Article by Reagan Ali
Have you ever been pulled over at a DUI police check point? Even if you were not drinking, or perhaps aren’t even a drinker, these checkpoints fill many drivers with anxiety, as police officers scour cars they pull over for anything amiss.
Most of the tickets given out at these checkpoints are for seatbelt violations or other things not related at all to drunk driving and DUIs. If you have nothing to hide, waiting in line for these checkpoints is at best a time-consuming nuisance that might make you late for work or dinner.
But now, a bold lawyer is arguing that these checkpoints are not only unconstitutional, but that police do not have legal grounds to do anything but tell you to drive on if you present your drivers license at the window – with the window rolled up – and a sign that tells them you do not consent to a search, that you have no comment and that you want your lawyer.
Warren Redlich is a South Florida attorney, but he says this holds true everywhere.
Redlich explains that his goal is not to protect drunken drivers, but to instead inform innocent people about their rights to not be presumed innocent and illegally detained without probable cause.
Some clients, he explained, have never had a drop of alcohol, but if they rub police officers the wrong way, then they are slapped with DUI charges, because the officer claims he could “smell alcohol” on them or that their speech was “slurred.” It’s then up to them to prove their innocence in court.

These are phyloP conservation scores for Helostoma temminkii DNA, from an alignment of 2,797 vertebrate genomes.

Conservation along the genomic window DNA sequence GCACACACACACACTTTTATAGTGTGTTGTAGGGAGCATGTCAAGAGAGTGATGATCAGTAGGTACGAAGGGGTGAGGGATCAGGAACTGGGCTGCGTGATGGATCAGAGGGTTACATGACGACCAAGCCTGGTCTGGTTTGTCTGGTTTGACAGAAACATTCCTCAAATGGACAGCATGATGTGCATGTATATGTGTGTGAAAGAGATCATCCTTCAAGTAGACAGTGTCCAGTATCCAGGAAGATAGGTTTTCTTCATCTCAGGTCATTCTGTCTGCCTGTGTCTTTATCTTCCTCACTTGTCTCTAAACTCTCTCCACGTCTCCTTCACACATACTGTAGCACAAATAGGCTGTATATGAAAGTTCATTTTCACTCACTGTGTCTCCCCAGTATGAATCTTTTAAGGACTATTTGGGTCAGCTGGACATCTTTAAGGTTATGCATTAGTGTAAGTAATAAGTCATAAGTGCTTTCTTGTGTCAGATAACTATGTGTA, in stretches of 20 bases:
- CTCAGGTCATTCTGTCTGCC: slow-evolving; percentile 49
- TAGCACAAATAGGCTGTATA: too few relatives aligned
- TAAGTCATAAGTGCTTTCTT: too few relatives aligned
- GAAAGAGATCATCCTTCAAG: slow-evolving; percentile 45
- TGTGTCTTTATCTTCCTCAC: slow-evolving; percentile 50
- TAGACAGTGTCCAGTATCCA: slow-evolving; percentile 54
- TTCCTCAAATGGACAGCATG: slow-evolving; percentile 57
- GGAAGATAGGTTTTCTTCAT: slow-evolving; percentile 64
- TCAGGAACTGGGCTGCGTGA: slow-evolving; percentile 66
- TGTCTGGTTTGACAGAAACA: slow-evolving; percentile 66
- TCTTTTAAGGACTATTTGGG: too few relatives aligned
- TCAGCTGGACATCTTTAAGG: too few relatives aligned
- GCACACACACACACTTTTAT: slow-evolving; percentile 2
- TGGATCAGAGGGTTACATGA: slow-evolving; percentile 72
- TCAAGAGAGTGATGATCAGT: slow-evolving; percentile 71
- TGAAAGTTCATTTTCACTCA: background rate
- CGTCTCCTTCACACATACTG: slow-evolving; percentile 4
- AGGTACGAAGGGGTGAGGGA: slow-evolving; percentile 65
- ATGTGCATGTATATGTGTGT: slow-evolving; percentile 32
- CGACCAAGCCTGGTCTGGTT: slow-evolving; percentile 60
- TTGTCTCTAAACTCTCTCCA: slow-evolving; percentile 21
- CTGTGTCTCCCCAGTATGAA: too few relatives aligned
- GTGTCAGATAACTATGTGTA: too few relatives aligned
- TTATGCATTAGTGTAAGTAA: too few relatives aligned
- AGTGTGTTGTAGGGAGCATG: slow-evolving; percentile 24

“The point of the card is, you are affirmatively asserting your rights without having to speak to the police and without opening your window,” Redlich explained.
But Sheriff David Shoar of St. Johns County, president of the Florida Sheriffs Association says that “they wouldn’t be allowed out of that checkpoint until they talk to us. We have a legitimate right to do it. If I was out there, I wouldn’t wave them through. I want to talk to that person more now.”
One video from December 31 at a Levy County, Florida checkpoint, shows Redlich’s associate Jeff Gray with the flyer that his attorney suggested, along with his license, registration and insurance card, all in a plastic bag dangling outside barely cracked car window. The officers examine the contents, then waive him on.The flyer boldly states:
“I remain silent. No searches. I want my lawyer.”
“I’m not anti-cop. I’m anti-bad government and anti-bad cop. I support good cops,” Redlich said. “I would like if police didn’t waste their time with something like checkpoints and would focus their attention on violent crime.”
Have you tried this at a checkpoint before? Let us know what happened.